Saturday, May 28, 2011

Elbow Build a Rocket Boys - A+

I’ve said it before, rarely have I recommended a band as much as Elbow. Having discovered this band through chance, I came about their album Cast of Thousands during the summer of 2004 while working as an intern in NYC. Little did I know I’d chanced upon what would turn out to be one of my favorite bands, ever. Thing is that it’s easy to love this band but it’s equally easy to understand why it’s taken them so long to gain the respect and admiration they deserve. This is music with deep seeded influences but a true commitment to the personality of the band members. It’s not pretentious, it’s intricate, it’s beautiful and lush, but it does so by being well thought instead of in your face. Simply put, no one sounds like Elbow and it’s good that no one tries to emulate this band, because odds are it’d be a terrible idea. The nuances, subtleties and unique textures comprised by a ménage of all the instruments are anchored by an everyday guy with a golden voice who has a true knack for writing lyrics that resonate with underlying human threads that know no boundaries.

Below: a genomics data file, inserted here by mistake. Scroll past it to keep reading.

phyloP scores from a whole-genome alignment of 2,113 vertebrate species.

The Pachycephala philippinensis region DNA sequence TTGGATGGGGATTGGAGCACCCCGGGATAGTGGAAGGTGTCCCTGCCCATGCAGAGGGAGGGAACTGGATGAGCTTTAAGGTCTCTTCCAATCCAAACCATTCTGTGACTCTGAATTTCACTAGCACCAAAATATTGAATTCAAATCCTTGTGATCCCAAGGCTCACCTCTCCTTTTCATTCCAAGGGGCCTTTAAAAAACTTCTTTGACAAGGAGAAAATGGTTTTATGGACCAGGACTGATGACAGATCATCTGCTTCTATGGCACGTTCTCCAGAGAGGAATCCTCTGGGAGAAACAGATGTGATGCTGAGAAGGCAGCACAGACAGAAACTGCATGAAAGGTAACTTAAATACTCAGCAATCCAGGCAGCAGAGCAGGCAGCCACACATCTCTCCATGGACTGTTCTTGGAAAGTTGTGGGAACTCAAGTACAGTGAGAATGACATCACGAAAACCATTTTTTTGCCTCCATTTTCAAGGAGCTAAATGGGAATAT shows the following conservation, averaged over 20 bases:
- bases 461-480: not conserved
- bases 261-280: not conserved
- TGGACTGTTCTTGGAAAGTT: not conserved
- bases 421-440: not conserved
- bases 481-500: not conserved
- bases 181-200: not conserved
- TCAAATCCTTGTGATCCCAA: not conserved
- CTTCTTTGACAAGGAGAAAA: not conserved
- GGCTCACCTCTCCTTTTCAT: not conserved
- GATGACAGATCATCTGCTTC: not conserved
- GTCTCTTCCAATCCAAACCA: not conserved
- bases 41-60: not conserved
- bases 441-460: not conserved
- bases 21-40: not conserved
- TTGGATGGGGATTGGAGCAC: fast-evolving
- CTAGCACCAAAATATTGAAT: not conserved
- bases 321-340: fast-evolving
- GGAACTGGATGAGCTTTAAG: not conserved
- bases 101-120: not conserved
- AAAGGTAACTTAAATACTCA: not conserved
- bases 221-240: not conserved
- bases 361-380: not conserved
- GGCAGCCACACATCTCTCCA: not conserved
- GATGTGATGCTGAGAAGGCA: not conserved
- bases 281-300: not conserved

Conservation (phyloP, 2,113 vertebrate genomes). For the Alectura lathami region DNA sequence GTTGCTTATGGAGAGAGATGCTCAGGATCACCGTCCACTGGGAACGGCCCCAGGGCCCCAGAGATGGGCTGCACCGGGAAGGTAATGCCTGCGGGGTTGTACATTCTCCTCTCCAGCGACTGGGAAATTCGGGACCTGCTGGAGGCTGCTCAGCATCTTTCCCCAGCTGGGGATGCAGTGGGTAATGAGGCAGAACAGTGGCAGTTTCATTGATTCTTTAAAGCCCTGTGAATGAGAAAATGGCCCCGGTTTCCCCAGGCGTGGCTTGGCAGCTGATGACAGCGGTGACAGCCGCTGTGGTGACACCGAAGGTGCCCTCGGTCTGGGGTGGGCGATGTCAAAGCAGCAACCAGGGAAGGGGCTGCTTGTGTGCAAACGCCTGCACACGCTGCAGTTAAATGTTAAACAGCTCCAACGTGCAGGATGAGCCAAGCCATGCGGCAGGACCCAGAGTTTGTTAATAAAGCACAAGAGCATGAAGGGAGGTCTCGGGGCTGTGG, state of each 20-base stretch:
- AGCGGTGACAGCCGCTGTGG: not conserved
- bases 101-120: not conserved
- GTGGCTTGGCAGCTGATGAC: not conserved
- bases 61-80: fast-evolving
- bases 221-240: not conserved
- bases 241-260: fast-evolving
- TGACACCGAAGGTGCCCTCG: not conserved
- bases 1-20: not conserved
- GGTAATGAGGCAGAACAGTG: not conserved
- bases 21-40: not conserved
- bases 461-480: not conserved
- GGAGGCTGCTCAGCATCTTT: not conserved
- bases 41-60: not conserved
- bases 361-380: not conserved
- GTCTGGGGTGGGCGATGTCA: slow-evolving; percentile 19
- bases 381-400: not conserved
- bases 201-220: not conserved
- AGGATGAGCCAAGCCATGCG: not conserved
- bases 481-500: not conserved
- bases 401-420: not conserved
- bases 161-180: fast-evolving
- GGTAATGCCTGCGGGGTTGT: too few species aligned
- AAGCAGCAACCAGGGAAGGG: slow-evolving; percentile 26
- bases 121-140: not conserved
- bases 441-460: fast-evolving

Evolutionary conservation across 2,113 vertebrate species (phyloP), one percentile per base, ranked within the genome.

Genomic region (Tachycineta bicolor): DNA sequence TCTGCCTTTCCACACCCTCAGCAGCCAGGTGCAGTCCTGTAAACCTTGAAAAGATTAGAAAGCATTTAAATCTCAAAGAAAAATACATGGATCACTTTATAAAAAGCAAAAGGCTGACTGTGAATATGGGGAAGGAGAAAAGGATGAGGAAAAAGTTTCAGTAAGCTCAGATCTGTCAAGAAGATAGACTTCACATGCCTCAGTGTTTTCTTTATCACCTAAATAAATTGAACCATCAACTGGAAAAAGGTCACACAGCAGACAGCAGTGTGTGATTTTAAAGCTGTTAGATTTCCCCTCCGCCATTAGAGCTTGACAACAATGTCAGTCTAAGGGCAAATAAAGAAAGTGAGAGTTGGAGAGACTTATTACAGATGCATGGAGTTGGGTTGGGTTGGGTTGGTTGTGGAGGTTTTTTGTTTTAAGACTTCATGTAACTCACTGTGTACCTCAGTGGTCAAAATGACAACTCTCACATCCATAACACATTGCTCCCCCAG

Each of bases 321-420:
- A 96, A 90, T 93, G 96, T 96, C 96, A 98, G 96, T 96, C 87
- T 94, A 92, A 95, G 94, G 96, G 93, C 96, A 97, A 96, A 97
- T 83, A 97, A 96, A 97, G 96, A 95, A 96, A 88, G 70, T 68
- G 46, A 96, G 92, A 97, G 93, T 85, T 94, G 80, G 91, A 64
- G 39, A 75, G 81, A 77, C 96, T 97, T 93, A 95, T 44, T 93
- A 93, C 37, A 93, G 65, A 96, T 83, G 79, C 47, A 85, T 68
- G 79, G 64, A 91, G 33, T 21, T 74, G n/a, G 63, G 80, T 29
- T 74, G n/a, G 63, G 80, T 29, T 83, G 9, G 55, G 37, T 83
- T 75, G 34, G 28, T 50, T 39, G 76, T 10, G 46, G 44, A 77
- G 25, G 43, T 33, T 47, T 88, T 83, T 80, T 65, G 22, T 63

Build a Rocket Boys is the fifth album by Elbow, and it’s just as rewarding (and possibly more so) than their previous releases, which is saying quite a lot. Musically, the textures are as inventive as ever and the overall mood of the album has you careening from introspective beauty reflecting on life and smiling to wanting to build something while smiling… the key factor is that I can’t help but listen to this album without smiling. Often pegged as sappy sad kids, Elbow have done quite the job of creating music that fills you with smiley jitters. It’s not that they’ve left aside their roots or their identity, or that the album doesn’t include some quietly beautiful numbers, it’s just that at least for this outing, they’re still reaching for the stars, but doing it with a smirk on their face and three beers in their belly.

You could say that this album is celebratory and maybe it has to do with their success on their last outing – the fantastic Seldom Seen Kid, which also happened to be their breakthrough. You can actually say a lot of things, but what you can’t say is that this album isn’t ridiculously good or crafted with passion, love and talent.

Apart from a rocket, these boys are also building something many bands are taking for granted: a legacy. We just happen to be lucky enough to tag along for the ride. From the beautiful opening of The Birds, with its electronic flourishes, to the college kid’s reflection of Jesus is a Rochdale Girl, to pretty much every track on the album, Build a Rocket Boys shows a band growing and evolving in talent and scope but keeping it very real.


Friday, May 27, 2011

R.E.M. - Collapse into Now - A+